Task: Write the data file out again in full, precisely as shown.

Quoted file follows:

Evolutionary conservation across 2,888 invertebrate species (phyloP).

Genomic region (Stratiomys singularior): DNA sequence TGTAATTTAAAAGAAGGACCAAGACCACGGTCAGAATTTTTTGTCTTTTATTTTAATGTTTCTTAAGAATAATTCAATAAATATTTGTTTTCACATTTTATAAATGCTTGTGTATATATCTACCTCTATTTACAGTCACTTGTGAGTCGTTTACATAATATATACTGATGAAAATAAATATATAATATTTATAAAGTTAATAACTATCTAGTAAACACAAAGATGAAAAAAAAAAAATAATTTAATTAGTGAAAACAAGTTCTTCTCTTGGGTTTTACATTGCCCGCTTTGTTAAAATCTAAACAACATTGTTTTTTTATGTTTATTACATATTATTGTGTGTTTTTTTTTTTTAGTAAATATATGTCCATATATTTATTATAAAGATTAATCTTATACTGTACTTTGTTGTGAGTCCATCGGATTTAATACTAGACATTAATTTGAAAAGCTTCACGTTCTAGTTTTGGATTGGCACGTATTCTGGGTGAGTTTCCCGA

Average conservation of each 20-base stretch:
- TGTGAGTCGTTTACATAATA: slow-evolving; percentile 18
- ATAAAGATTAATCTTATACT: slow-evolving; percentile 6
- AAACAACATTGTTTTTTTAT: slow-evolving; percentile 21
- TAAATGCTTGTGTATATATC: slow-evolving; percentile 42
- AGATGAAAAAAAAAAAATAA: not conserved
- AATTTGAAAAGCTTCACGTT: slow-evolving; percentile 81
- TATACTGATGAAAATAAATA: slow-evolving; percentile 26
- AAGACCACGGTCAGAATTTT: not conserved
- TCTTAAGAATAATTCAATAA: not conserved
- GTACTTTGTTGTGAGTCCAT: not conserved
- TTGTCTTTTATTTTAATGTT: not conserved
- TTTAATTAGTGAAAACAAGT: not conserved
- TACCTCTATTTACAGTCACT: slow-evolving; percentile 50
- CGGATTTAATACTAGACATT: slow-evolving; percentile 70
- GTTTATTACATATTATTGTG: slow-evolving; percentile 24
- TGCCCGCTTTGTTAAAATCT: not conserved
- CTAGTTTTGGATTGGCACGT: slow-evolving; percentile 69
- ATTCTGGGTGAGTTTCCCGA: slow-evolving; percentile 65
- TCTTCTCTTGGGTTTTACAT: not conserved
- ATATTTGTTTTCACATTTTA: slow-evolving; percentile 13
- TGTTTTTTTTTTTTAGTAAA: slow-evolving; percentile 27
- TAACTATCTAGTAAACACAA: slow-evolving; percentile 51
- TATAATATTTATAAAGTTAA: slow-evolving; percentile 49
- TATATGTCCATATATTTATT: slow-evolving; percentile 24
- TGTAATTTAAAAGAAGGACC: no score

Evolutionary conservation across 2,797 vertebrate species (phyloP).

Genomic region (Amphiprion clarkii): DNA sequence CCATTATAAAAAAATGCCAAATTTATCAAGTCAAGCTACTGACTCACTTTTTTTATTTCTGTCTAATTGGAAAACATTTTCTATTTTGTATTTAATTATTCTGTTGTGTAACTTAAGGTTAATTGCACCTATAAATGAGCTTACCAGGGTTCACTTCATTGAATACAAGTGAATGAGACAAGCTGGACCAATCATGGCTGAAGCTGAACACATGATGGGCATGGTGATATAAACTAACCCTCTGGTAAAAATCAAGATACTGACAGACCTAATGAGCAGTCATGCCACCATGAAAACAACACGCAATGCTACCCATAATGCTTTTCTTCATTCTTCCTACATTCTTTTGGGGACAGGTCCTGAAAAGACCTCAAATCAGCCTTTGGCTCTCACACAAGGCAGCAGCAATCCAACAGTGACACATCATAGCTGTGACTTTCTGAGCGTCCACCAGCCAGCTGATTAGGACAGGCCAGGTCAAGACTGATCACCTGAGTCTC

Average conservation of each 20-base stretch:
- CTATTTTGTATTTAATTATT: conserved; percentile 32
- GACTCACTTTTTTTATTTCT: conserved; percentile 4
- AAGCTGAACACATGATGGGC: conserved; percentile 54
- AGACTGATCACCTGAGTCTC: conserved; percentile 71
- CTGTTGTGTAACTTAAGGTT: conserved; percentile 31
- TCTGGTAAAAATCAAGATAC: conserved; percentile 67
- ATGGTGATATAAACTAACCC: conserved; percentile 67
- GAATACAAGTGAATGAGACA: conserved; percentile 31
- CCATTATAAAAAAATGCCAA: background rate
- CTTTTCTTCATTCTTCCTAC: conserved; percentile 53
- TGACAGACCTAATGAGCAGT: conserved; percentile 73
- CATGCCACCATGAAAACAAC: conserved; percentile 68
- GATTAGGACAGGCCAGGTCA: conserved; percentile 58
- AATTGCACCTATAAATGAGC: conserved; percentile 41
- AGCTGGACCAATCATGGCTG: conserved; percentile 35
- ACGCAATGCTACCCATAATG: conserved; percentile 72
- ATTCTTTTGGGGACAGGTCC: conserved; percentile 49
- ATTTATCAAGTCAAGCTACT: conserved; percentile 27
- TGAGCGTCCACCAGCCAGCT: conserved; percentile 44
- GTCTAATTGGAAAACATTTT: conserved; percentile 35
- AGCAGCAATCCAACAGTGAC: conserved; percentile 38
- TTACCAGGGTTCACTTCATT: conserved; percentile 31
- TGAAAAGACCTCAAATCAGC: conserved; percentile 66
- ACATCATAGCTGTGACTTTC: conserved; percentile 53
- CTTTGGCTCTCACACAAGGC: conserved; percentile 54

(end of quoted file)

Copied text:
Evolutionary conservation across 2,888 invertebrate species (phyloP).

Genomic region (Stratiomys singularior): DNA sequence TGTAATTTAAAAGAAGGACCAAGACCACGGTCAGAATTTTTTGTCTTTTATTTTAATGTTTCTTAAGAATAATTCAATAAATATTTGTTTTCACATTTTATAAATGCTTGTGTATATATCTACCTCTATTTACAGTCACTTGTGAGTCGTTTACATAATATATACTGATGAAAATAAATATATAATATTTATAAAGTTAATAACTATCTAGTAAACACAAAGATGAAAAAAAAAAAATAATTTAATTAGTGAAAACAAGTTCTTCTCTTGGGTTTTACATTGCCCGCTTTGTTAAAATCTAAACAACATTGTTTTTTTATGTTTATTACATATTATTGTGTGTTTTTTTTTTTTAGTAAATATATGTCCATATATTTATTATAAAGATTAATCTTATACTGTACTTTGTTGTGAGTCCATCGGATTTAATACTAGACATTAATTTGAAAAGCTTCACGTTCTAGTTTTGGATTGGCACGTATTCTGGGTGAGTTTCCCGA

Average conservation of each 20-base stretch:
- TGTGAGTCGTTTACATAATA: slow-evolving; percentile 18
- ATAAAGATTAATCTTATACT: slow-evolving; percentile 6
- AAACAACATTGTTTTTTTAT: slow-evolving; percentile 21
- TAAATGCTTGTGTATATATC: slow-evolving; percentile 42
- AGATGAAAAAAAAAAAATAA: not conserved
- AATTTGAAAAGCTTCACGTT: slow-evolving; percentile 81
- TATACTGATGAAAATAAATA: slow-evolving; percentile 26
- AAGACCACGGTCAGAATTTT: not conserved
- TCTTAAGAATAATTCAATAA: not conserved
- GTACTTTGTTGTGAGTCCAT: not conserved
- TTGTCTTTTATTTTAATGTT: not conserved
- TTTAATTAGTGAAAACAAGT: not conserved
- TACCTCTATTTACAGTCACT: slow-evolving; percentile 50
- CGGATTTAATACTAGACATT: slow-evolving; percentile 70
- GTTTATTACATATTATTGTG: slow-evolving; percentile 24
- TGCCCGCTTTGTTAAAATCT: not conserved
- CTAGTTTTGGATTGGCACGT: slow-evolving; percentile 69
- ATTCTGGGTGAGTTTCCCGA: slow-evolving; percentile 65
- TCTTCTCTTGGGTTTTACAT: not conserved
- ATATTTGTTTTCACATTTTA: slow-evolving; percentile 13
- TGTTTTTTTTTTTTAGTAAA: slow-evolving; percentile 27
- TAACTATCTAGTAAACACAA: slow-evolving; percentile 51
- TATAATATTTATAAAGTTAA: slow-evolving; percentile 49
- TATATGTCCATATATTTATT: slow-evolving; percentile 24
- TGTAATTTAAAAGAAGGACC: no score

Evolutionary conservation across 2,797 vertebrate species (phyloP).

Genomic region (Amphiprion clarkii): DNA sequence CCATTATAAAAAAATGCCAAATTTATCAAGTCAAGCTACTGACTCACTTTTTTTATTTCTGTCTAATTGGAAAACATTTTCTATTTTGTATTTAATTATTCTGTTGTGTAACTTAAGGTTAATTGCACCTATAAATGAGCTTACCAGGGTTCACTTCATTGAATACAAGTGAATGAGACAAGCTGGACCAATCATGGCTGAAGCTGAACACATGATGGGCATGGTGATATAAACTAACCCTCTGGTAAAAATCAAGATACTGACAGACCTAATGAGCAGTCATGCCACCATGAAAACAACACGCAATGCTACCCATAATGCTTTTCTTCATTCTTCCTACATTCTTTTGGGGACAGGTCCTGAAAAGACCTCAAATCAGCCTTTGGCTCTCACACAAGGCAGCAGCAATCCAACAGTGACACATCATAGCTGTGACTTTCTGAGCGTCCACCAGCCAGCTGATTAGGACAGGCCAGGTCAAGACTGATCACCTGAGTCTC

Average conservation of each 20-base stretch:
- CTATTTTGTATTTAATTATT: conserved; percentile 32
- GACTCACTTTTTTTATTTCT: conserved; percentile 4
- AAGCTGAACACATGATGGGC: conserved; percentile 54
- AGACTGATCACCTGAGTCTC: conserved; percentile 71
- CTGTTGTGTAACTTAAGGTT: conserved; percentile 31
- TCTGGTAAAAATCAAGATAC: conserved; percentile 67
- ATGGTGATATAAACTAACCC: conserved; percentile 67
- GAATACAAGTGAATGAGACA: conserved; percentile 31
- CCATTATAAAAAAATGCCAA: background rate
- CTTTTCTTCATTCTTCCTAC: conserved; percentile 53
- TGACAGACCTAATGAGCAGT: conserved; percentile 73
- CATGCCACCATGAAAACAAC: conserved; percentile 68
- GATTAGGACAGGCCAGGTCA: conserved; percentile 58
- AATTGCACCTATAAATGAGC: conserved; percentile 41
- AGCTGGACCAATCATGGCTG: conserved; percentile 35
- ACGCAATGCTACCCATAATG: conserved; percentile 72
- ATTCTTTTGGGGACAGGTCC: conserved; percentile 49
- ATTTATCAAGTCAAGCTACT: conserved; percentile 27
- TGAGCGTCCACCAGCCAGCT: conserved; percentile 44
- GTCTAATTGGAAAACATTTT: conserved; percentile 35
- AGCAGCAATCCAACAGTGAC: conserved; percentile 38
- TTACCAGGGTTCACTTCATT: conserved; percentile 31
- TGAAAAGACCTCAAATCAGC: conserved; percentile 66
- ACATCATAGCTGTGACTTTC: conserved; percentile 53
- CTTTGGCTCTCACACAAGGC: conserved; percentile 54